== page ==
As you age, no matter how physically fit you are, you may be prone to serious hip injuries. Hip injuries can be extremely debilitating, and painful and can lead to costly hip replacement procedures. This means you need to take care of your hips so that even if you do have a small accident, you do not cause serious injury to your hips. One of the best ways of avoiding costly hip replacement surgery is by taking care of your hips so that you stay active for many more years.
Below are some exercises that help you to take care of your hips.
Not all exercise may be beneficial for you as you age. For example, intense exercises such as lifting weights or running can cause enormous strain on hip joints and increase the risk of arthritis. You should stay physically active by considering low-impact exercises such as walking, biking, and swimming. You should also add in a few strength-training exercises specifically targeted to tone the muscles used for balance and stability. These exercises are easy and can be done at home. All you need is a chair.
The Knee Raise
This exercise builds strength in your hip flexor muscles and thighs.
- Stand with your left side next to the back of the chair.
- With your left hand on the chair’s back, put your weight on your left leg while keeping it partially bent.
- Stare at an object in front of you and take a deep breath.
- While exhaling, bend your right knee and move it toward your chest. Do not bend your hips or waist.
- Inhale and hold your knee in this raised position for three seconds.
- Exhale as you slowly return your leg to a normal standing position.
- Repeat three to five times and switch to the other leg.
The Sit and Stand
This exercise improves balance and leg strength.
- Sit forward and straight, in your chair, so that your back does not touch the back of the chair.
- Inhale deeply. Exhale slowly as you lift yourself off of the seat using only your leg muscles. It helps to lean slightly forward and hold onto the chair. Avoid using your arm muscles as you lift off.
- Stand up fully and inhale deeply.
- Exhale as you slowly return to the sitting position.
- Repeat this exercise three to five times.
The Hip Extension
This exercise builds strength in your buttocks, hips, and lower back.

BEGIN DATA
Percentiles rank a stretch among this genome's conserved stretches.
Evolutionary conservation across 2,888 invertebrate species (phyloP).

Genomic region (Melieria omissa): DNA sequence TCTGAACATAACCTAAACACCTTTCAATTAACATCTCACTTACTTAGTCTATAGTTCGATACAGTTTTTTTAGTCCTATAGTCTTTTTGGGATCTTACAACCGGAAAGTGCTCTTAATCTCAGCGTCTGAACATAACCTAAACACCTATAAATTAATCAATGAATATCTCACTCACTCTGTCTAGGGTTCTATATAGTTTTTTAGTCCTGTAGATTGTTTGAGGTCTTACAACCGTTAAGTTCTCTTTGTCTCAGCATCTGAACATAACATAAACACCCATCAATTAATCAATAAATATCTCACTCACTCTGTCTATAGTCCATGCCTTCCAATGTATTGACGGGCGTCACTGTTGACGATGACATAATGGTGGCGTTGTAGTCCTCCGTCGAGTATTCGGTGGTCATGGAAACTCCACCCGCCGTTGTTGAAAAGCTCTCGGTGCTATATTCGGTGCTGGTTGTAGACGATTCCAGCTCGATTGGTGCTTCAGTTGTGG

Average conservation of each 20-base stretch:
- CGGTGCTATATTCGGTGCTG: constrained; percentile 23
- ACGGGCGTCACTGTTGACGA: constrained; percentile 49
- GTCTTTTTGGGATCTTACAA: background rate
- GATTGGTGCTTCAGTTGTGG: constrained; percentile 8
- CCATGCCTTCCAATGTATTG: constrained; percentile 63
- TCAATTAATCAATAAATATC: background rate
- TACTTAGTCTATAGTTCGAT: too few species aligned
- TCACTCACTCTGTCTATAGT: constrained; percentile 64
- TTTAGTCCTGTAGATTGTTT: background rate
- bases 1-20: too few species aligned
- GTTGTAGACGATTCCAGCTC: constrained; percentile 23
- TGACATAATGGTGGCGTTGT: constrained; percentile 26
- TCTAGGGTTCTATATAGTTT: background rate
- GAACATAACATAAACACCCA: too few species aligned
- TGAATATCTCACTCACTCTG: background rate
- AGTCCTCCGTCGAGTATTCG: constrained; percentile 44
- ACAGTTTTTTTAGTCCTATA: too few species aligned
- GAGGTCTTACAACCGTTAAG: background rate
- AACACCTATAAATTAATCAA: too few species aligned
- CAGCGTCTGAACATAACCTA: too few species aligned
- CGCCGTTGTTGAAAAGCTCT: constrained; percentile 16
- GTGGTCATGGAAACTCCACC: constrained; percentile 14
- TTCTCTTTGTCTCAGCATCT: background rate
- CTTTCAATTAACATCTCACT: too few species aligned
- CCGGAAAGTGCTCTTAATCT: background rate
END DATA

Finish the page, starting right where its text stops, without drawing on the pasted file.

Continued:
- Stand behind your chair with your legs spread almost shoulder-width apart.
- Keeping your back straight, step back from the chair.
- Lift one leg back slowly. Keep your leg and back straight as you do this.
- Hold your leg up for one second and slowly lower it to the normal standing position.
- Repeat the exercise three to five times and switch legs.
Pay Attention to Hip Pain
Occasional hip pain and stiffness is a common occurrences after certain activities. However, hip pain that does not go away after two or three days or more can be indicative of a serious problem. Obtain medical advice if this continues. Failure to consider medical advice may result in the need for hip replacement surgery.
Address Hip Pain
While occasional hip stiffness and pain are normal after activity, persistent hip pain can be a sign of serious problems. See your doctor if your hip pain lingers or worsens. Failure to address nagging hip pain can lead to hip replacement.
If you have already had a hip replacement and you are still feeling pain, check with your doctor to see if you received a DePuy ASR System hip replacement. These metal-on-metal devices have been recently recalled because they leave traces of damaging chromium and cobalt in the hip bone and tissue. If you have a DePuy ASR hip implant system, you may be eligible to file a lawsuit against DePuy. Contact a personal injury lawyer to see if you qualify.
Most Adult Living communities today understand the importance of proper exercise for seniors passing the 55+ age mark. This is the reason many of our communities are equipped with modern, state-of-the-art fitness centers, swimming pools, and walking and biking trails.
Visit ActiveAdultLiving.com to be better informed of the fabulous senior living options out there….. if you wish to make the best of your 2nd youth!
Guest Blog by Elizabeth Carrollton. Elizabeth writes about defective medical devices and dangerous drugs for Drugwatch.com.
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